Zorro

TOP TEN TUESDAY: Books That Take Place in Another Country

Top Ten Tuesday is a weekly feature hosted by The Artsy Reader Girl. This week’s topic was made for me! I’m attempting to read a book from every country in the world before I’m 30, this is the Read the World Project, so I’ve read some great books that take place outside of the UK. Here are ten of my favourites I’ve read for that challenge and just generally.

Frangipani by Célestine Hitiura Vaite
I’m pretty sure I’ve mentioned this book a lot now but it’s just so nice. Set in Tahiti, it’s about the relationship between a mother and daughter and their lives spanning about thirty years. It’s like an insight to a normal family’s life, it’s got the highs and lows but it’s also funny and never overly dramatic.

The Great Zoo of China by Matthew Riley
This book was like an action film playing in my head. Set in China, it’s revealed that scientists have actually created dragons, but of course, things don’t go to plan, nature can’t be controlled and the special guest have to survive when the dragons go on the rampage. It’s like Jurassic Park but with dragons and is a lot of fun.

Pachinko by Min Jin Lee
Set in South Korea and Japan, Pachinko follows one family through the generations and you get to see how their lives change, for the good and the bad, and time moves on and they are affected by some major historical events. (more…)

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REVIEW: Zorro by Isabel Allende

A child of two worlds – the son of an aristocratic Spanish gentleman and a Shoshone warrior woman – young Diego de la Vega cannot bear to see the brutal injustices the helpless face in late-eighteenth-century California. And so, a hero – skilled in swordplay and acrobatics and with a persona formed from the Old World and the New – the legend known as Zorro is born.

My knowledge of the character Zorro solely comes from the films starring Antonio Banderas, especially The Mask of Zorro (1998) so this was a nice insight into the potential origin story of the masked vigilante. In the original stories, Zorro was already a hero for the downtrodden, so this book is more about the boy who would become Zorro.

I really enjoyed the historical setting of this book. It spans from 1790-1815 and takes place in both California and Barcelona. I knew little about the history and politics of late-eighteenth/early-nineteenth century California and Spain, especially how the California was a Spanish territory and what happened to the Native American who lived there. The book is rich in the historical details without it ever really taking away from Diego’s story.

I enjoyed Zorro more as it progressed because you first see how Diego’s parents meet and I wasn’t too interested in that, but once Diego is born and you start to follow his adventures and how he slowly begins to learn about the good and evil in the world it became more interesting to me. Diego’s relationship with Bernardo, a boy who is more like his brother than a friend, is great because they have an almost telepathic connection. How their friendship develops over time is wonderful because Bernardo acts as a foil for Diego’s exuberance and his schemes probably wouldn’t be a success without Bernardo’s input.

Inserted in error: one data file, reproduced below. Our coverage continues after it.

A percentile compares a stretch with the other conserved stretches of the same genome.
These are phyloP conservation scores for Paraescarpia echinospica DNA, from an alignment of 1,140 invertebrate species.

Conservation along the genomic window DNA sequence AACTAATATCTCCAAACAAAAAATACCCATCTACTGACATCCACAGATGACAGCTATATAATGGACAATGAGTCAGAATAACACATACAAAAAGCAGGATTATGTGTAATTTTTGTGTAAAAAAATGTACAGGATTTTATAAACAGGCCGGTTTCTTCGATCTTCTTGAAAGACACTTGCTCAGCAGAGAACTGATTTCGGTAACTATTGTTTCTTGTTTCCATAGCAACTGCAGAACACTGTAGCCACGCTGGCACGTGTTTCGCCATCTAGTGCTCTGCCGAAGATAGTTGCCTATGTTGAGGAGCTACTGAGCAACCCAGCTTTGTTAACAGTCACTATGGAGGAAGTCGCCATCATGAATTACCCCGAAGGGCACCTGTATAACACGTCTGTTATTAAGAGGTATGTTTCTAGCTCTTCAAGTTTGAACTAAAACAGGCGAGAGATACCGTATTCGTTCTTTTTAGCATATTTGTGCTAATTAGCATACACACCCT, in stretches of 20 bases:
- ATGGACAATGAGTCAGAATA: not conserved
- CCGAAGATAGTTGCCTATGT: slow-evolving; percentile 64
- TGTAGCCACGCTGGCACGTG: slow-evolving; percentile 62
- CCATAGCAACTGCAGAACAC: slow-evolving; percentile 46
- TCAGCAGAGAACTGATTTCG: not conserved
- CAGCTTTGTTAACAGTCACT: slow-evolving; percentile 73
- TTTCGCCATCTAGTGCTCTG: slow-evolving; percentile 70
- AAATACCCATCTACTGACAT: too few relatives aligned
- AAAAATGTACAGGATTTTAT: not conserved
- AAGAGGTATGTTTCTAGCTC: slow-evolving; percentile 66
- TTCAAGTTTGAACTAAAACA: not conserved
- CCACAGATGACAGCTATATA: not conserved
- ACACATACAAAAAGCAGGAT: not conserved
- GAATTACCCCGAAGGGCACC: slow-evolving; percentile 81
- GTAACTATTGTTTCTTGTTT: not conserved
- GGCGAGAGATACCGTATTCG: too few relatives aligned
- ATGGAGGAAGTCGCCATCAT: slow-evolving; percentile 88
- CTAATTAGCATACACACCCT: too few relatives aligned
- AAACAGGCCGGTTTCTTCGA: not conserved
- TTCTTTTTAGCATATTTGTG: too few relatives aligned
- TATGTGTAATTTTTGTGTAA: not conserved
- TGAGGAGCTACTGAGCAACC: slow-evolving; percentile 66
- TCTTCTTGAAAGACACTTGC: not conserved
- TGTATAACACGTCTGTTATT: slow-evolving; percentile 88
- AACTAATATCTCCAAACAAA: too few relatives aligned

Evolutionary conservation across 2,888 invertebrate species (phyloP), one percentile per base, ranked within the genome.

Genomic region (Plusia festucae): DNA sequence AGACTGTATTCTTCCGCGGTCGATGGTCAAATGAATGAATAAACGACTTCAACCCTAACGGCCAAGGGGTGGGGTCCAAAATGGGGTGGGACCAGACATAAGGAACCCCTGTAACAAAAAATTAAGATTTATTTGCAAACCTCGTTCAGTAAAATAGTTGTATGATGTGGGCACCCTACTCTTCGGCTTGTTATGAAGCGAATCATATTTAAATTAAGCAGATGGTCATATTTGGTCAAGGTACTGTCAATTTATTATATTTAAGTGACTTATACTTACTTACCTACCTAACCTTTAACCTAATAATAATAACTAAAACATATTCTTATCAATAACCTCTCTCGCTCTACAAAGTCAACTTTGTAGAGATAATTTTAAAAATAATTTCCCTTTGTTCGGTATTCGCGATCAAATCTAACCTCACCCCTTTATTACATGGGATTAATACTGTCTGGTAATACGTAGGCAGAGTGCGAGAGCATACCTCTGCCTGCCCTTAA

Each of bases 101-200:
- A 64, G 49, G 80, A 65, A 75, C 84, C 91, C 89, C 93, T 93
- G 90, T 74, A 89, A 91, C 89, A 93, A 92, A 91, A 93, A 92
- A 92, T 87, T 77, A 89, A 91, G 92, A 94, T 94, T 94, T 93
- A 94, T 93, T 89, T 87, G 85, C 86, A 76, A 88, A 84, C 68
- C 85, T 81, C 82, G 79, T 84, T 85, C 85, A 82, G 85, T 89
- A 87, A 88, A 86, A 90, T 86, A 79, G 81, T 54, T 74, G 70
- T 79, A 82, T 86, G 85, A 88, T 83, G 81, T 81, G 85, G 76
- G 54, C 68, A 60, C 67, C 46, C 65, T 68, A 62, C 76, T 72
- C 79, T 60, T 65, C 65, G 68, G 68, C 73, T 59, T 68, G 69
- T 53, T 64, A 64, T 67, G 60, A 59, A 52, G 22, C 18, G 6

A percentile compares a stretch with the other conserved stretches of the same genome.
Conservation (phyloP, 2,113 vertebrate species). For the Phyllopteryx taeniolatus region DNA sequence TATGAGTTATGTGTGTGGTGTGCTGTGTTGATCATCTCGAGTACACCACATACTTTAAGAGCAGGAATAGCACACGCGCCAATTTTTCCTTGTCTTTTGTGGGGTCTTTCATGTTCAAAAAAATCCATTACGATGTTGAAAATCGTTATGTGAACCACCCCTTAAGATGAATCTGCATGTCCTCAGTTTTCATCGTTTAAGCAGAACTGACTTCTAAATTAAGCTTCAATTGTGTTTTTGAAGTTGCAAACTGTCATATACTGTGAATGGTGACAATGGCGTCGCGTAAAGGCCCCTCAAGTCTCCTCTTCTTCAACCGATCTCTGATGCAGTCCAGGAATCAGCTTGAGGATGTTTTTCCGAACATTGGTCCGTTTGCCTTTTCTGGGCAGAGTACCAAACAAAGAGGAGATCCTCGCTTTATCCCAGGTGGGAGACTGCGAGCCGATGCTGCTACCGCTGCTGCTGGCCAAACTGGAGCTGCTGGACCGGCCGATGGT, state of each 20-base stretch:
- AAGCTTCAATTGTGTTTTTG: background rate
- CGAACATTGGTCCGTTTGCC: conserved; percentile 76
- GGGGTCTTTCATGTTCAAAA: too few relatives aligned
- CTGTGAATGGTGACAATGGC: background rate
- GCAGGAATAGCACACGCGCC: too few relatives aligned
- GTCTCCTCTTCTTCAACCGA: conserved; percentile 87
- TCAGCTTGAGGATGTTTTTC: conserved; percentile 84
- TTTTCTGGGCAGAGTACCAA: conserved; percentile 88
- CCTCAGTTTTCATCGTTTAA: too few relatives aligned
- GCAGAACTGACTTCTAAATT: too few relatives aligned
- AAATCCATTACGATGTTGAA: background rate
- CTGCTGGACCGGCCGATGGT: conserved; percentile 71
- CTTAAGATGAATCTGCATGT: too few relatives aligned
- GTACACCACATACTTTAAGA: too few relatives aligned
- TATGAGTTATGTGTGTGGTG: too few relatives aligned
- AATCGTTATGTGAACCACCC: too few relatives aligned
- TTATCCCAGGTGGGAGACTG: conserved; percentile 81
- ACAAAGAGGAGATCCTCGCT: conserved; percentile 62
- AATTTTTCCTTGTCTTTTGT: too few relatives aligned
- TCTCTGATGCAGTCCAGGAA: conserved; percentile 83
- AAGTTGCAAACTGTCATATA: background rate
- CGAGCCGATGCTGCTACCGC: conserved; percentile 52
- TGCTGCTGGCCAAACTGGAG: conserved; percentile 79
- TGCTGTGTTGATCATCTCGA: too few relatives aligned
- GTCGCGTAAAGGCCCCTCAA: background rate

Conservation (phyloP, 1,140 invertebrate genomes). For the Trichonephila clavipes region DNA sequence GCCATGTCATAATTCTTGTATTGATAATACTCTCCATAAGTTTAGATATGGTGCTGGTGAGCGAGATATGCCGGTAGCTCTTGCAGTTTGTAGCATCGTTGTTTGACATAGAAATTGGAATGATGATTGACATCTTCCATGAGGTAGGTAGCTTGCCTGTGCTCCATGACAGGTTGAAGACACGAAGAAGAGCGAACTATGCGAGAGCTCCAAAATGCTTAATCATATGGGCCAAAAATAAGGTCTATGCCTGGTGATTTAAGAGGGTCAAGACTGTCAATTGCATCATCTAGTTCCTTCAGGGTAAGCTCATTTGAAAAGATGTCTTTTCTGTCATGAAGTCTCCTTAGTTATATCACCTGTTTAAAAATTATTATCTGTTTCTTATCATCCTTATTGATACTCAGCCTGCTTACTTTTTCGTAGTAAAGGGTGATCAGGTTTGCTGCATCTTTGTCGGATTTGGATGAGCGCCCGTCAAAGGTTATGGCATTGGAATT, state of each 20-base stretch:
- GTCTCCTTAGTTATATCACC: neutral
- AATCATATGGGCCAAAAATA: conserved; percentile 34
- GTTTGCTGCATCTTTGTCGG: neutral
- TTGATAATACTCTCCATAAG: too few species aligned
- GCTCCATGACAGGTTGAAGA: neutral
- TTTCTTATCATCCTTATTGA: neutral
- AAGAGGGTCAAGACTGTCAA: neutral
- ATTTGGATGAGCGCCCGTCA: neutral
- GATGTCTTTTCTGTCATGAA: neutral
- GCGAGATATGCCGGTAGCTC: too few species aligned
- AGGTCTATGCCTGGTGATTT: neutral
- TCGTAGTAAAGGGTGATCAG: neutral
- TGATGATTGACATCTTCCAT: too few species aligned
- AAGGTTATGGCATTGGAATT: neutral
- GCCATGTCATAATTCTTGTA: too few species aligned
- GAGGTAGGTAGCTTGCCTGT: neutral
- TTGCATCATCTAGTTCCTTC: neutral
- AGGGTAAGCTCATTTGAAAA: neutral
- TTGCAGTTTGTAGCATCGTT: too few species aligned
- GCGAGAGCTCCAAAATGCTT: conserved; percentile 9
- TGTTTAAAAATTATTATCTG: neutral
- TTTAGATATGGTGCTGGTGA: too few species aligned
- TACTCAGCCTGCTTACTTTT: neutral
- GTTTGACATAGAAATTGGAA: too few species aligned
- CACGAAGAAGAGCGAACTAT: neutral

The action, when it happens, is exciting and the sword fights are thrilling. Zorro is a mixture of a lot of different genres, family drama, romance, and action and adventure. The story is of Diego’s first twenty years and he fits a lot into them and it’s interesting to see that as he evolves, he is becoming the hero we’ve heard of before.

Zorro is a well-written story about an adventurous young man who is a purveyor of justice, destined to become a legend. It’s always fascinating to read an origin story of an almost mythic character and Isabel Allende does a brilliant job with this one. 4/5.

TOP 5 WEDNESDAY: Books You Didn’t Get to in 2017

Top 5 Wednesday is a great feature created by GingerReadsLainey and hosted by ThoughtsonTomes. To find out more about Top 5 Wednesday and the upcoming topics, check out its Goodreads page. This week it’s all about those books that we totally meant to read in 2017 but didn’t get around to it, so now they are a priority for 2018.

Zorro by Isabel Allende
I bought this when I was in San Francisco over two years ago now! I love The Mask of Zorro so I do want to read this version of the Zorro legend. I’ve got an extra reason to read it in 2018 though, as I’m taking part in the A-Z Reading Challenge and this is the only book I own that fits for the letter Z.

Flame in the Mist by Renée Ahdieh
I got this book from a subscription box. I meant to read it last year, it was even on my Autumn TBR, but that didn’t happen and now it’s a big priority this year. I’m pretty sure it’s going to be my next read once I’ve finished the books I’ve got from the library.

Nyxia by Scott Reintgen
I got this ARC copy in another subscription box last year. I hadn’t heard of it before then but the blurb made it sound really interesting and now one of my friends has read it and really enjoyed it, I definitely want to read it this year.

Raffles by E.W. Hornung